A glistening fusion of silken noir and fresh candour, Auckland based queer pop artist Jack Panther returns with a lush new single SKI LIFT 001. Flowing with alt pop flavours and sharp vulnerability, SKI LIFT 001 is also accompanied by a bold visualiser, contrasting the heart-rending lyrics and melodics as Jack appears laying on the floor slowly bleeding out. SKI LIFT 001 also marks a peek into Jack’s impending new EP why don’t you come over? which is out today.
SKI LIFT 001 welds candid lyricism with a fresh-yet-moody sonic aesthetic, with alt pop whimsy coaxing you deeper and deeper into Jack’s intimate world via this schematic ballad. Inspired by alt-pop royalty like Joji, Troye Sivan, FKA Twigs and King Princess, SKI LIFT 001 also hints at the intimate wooze of James Blake amid sparse guitars and softly burgeoning soundscapes. Jack answers a few questions about the single and a little more on the EP.
How has the build-up been leading up to the release of the single SKI LIFT 001?
It’s been a lot of fun, I loved creating the visuals for this track. I always get nervous around release time and I think that’s probably because I just care a lot about the music I make. So many ups and downs but I do love it, when I get cute messages from people about my music it just makes everything week worthwhile.
Was the process of making your single as challenging as you thought?
Yes and no, writing SKI LIFT 001 was actually the very first time I had ever co-written. It was a challenge in a way letting someone else into your mind and your ideas but we also made the song in six hours because it all just fell into place.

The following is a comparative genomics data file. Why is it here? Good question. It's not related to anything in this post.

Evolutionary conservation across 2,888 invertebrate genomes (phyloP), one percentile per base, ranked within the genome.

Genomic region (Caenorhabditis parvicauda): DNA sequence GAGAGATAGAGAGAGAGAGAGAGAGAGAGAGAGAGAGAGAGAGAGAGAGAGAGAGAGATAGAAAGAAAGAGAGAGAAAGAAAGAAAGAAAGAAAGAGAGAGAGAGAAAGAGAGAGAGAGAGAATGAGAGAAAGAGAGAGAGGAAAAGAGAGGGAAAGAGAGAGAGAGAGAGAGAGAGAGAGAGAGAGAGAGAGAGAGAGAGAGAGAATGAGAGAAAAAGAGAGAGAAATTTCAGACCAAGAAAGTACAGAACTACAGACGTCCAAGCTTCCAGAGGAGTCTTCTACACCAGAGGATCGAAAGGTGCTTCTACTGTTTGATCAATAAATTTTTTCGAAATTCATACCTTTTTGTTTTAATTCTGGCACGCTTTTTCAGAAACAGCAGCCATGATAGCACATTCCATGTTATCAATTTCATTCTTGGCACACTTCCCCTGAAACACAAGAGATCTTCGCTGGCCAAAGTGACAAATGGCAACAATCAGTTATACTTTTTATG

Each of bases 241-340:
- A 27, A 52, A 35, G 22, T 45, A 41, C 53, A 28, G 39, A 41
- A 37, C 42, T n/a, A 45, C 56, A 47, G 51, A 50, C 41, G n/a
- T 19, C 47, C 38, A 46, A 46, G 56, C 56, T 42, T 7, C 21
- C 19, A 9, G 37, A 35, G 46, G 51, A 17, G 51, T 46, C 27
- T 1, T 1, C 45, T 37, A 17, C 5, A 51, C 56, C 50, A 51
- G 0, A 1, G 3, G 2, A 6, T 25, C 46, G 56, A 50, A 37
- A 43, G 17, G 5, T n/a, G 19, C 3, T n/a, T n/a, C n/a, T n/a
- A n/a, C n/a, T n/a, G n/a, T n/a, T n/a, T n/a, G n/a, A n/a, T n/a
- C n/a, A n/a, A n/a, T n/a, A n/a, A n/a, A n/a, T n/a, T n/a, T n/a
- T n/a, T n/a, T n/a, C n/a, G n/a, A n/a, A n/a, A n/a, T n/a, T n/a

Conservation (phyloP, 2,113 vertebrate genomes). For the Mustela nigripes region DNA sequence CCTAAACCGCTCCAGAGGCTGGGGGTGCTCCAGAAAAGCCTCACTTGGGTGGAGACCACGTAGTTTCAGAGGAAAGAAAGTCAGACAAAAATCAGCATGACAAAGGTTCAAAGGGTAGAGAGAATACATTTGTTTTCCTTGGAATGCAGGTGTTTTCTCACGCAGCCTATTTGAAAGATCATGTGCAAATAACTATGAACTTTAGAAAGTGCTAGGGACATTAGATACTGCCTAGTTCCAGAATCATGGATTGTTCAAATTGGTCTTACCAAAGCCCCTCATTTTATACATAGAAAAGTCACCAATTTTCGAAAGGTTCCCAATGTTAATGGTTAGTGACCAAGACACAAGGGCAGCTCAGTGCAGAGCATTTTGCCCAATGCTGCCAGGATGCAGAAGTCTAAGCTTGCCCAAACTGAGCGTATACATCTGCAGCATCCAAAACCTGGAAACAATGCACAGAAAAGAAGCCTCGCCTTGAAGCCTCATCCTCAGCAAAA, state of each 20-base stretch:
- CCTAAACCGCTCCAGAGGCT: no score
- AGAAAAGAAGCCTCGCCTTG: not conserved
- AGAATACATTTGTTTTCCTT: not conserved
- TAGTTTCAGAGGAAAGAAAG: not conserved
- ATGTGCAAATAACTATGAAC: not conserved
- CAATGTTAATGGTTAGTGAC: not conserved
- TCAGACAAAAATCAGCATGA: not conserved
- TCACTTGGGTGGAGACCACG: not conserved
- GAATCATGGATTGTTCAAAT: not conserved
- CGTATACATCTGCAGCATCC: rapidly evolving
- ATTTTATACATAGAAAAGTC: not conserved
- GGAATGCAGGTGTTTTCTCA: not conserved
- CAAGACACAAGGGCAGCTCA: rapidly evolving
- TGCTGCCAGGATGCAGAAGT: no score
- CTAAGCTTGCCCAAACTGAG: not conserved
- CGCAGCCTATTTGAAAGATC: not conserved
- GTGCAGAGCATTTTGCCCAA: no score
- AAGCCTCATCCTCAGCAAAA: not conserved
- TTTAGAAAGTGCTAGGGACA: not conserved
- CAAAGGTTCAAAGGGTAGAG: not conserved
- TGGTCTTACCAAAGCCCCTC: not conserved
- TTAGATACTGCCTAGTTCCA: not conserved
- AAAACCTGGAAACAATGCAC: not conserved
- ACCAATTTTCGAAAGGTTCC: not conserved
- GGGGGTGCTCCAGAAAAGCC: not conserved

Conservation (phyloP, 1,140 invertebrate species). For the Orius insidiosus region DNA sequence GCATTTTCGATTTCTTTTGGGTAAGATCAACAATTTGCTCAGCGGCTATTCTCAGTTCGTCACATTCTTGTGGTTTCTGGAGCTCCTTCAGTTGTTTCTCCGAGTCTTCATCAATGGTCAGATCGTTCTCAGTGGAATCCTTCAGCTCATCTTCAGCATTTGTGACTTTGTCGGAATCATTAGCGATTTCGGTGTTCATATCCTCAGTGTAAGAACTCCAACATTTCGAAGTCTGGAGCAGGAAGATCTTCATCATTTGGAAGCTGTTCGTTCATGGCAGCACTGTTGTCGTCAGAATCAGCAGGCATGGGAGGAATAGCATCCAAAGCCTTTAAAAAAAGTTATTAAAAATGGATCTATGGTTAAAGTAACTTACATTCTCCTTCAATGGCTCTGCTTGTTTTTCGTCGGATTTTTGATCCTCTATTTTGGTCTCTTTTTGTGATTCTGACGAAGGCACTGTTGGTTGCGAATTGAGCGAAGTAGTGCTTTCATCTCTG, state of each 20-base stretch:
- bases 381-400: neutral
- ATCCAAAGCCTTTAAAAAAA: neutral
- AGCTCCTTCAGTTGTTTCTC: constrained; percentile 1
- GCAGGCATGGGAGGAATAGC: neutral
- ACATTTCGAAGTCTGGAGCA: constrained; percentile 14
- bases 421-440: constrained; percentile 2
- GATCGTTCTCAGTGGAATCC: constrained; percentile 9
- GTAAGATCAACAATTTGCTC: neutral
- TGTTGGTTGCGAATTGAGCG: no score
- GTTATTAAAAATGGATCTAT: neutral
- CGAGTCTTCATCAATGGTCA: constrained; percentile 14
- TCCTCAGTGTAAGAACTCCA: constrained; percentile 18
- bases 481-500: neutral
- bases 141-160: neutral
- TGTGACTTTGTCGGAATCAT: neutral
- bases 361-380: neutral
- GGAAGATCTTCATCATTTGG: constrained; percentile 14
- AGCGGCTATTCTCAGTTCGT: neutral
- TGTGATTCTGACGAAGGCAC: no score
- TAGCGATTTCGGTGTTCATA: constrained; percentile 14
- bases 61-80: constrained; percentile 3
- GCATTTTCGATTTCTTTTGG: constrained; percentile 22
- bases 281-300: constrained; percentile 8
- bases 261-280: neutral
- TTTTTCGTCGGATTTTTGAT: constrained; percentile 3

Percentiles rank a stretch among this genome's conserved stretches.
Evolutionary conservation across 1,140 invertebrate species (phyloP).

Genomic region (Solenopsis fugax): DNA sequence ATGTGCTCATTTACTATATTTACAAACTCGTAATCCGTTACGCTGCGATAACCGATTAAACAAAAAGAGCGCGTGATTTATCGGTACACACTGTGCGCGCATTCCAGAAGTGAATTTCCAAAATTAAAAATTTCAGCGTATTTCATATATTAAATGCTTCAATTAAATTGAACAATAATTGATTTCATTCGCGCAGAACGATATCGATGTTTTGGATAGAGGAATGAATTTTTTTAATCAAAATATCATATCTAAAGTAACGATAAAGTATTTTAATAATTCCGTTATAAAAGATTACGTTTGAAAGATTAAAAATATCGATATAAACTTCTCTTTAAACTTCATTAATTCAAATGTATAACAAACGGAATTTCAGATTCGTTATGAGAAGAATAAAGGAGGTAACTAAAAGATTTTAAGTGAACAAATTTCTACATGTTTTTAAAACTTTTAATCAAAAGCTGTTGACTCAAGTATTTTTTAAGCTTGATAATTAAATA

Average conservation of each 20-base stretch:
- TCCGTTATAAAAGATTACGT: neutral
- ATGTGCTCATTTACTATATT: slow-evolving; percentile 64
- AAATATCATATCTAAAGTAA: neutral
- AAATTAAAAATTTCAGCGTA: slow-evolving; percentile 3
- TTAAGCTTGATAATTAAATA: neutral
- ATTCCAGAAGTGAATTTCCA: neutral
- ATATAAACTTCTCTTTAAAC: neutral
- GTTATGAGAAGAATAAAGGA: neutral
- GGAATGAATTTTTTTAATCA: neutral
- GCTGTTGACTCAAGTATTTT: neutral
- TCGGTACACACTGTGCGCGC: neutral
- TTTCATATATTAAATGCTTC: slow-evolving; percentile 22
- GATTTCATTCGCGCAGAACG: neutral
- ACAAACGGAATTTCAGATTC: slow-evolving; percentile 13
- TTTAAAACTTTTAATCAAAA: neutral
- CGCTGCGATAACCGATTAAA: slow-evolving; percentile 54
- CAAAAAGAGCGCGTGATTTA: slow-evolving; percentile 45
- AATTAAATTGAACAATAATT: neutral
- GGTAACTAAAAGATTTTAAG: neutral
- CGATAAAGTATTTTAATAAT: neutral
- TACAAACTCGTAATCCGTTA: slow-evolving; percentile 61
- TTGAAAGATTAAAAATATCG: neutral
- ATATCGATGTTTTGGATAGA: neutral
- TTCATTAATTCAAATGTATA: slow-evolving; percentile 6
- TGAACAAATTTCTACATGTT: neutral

Sonically, how would you describe your music?
Ooo in all honesty, it’s kind of project dependent and that’s something I’m really stoked about with the work I make – I try to make a world around the music I make. I find myself leaning more and more towards alternative/indie pop sound and I think that’s a lane I will always loosely fit myself in. I would say I also love sadder sounding music, meaning lyrics and melodies which I think can fit into my music too.
Who would you consider to be the biggest influence on your music and why?
A big influence on me was Amy Winehouse, I began listening to her when I was seventeen and it really shaped the way I viewed music, myself and the relationships I have with people. Like she states in her Back to Black album, there’s two ways you can go when you hit rock bottom – Back to Black, where you let yourself spiral. Or like in Tears Dry On Their Own where you pick yourself back up, grow and learn from your experiences.
Best piece of advice you have been given?
Keep trying, keep going. Don’t let things get you down, you just need to keep going.
What is the Jack Panther life story?
My mum often reminds me how as a kid I used to dance around and sing so much. I then thought at ten I was going to be an actor and then at fourteen it was pretty much just music and has always been since then. I knew it would be something creative but didn’t quite realise it was going to be in music. When I was fourteen I taught myself The Dog Days Are Over by Florence and the Machine. It was such an infectious song, I loved the way it made me feel. I think since then I just kept writing. I then had a couple of mentors growing up I just adored and really helped shape my understanding of writing and production, I’m so grateful to them.
At eighteen I did a year studying psychology, realised I was focusing more on music than studies and decided to study music instead. I entered music school as a writer and producer, then along the way picked up singing and became my own artist.
Are you looking to tour more broadly?
HELL YES! It’s my absolute dream to be able to tour for a career. I can’t wait to get on the road and have fun.
What’s next for Jack Panther?
EP is out June 3 whoop! I’m then off to Melbourne doing a writing trip for two weeks, then off to the UK in September for a month doing another writing trip. A bit up in the air but I’ll be in the studio heaps, doing what I love the most – making music.
Interview By Rob Lyon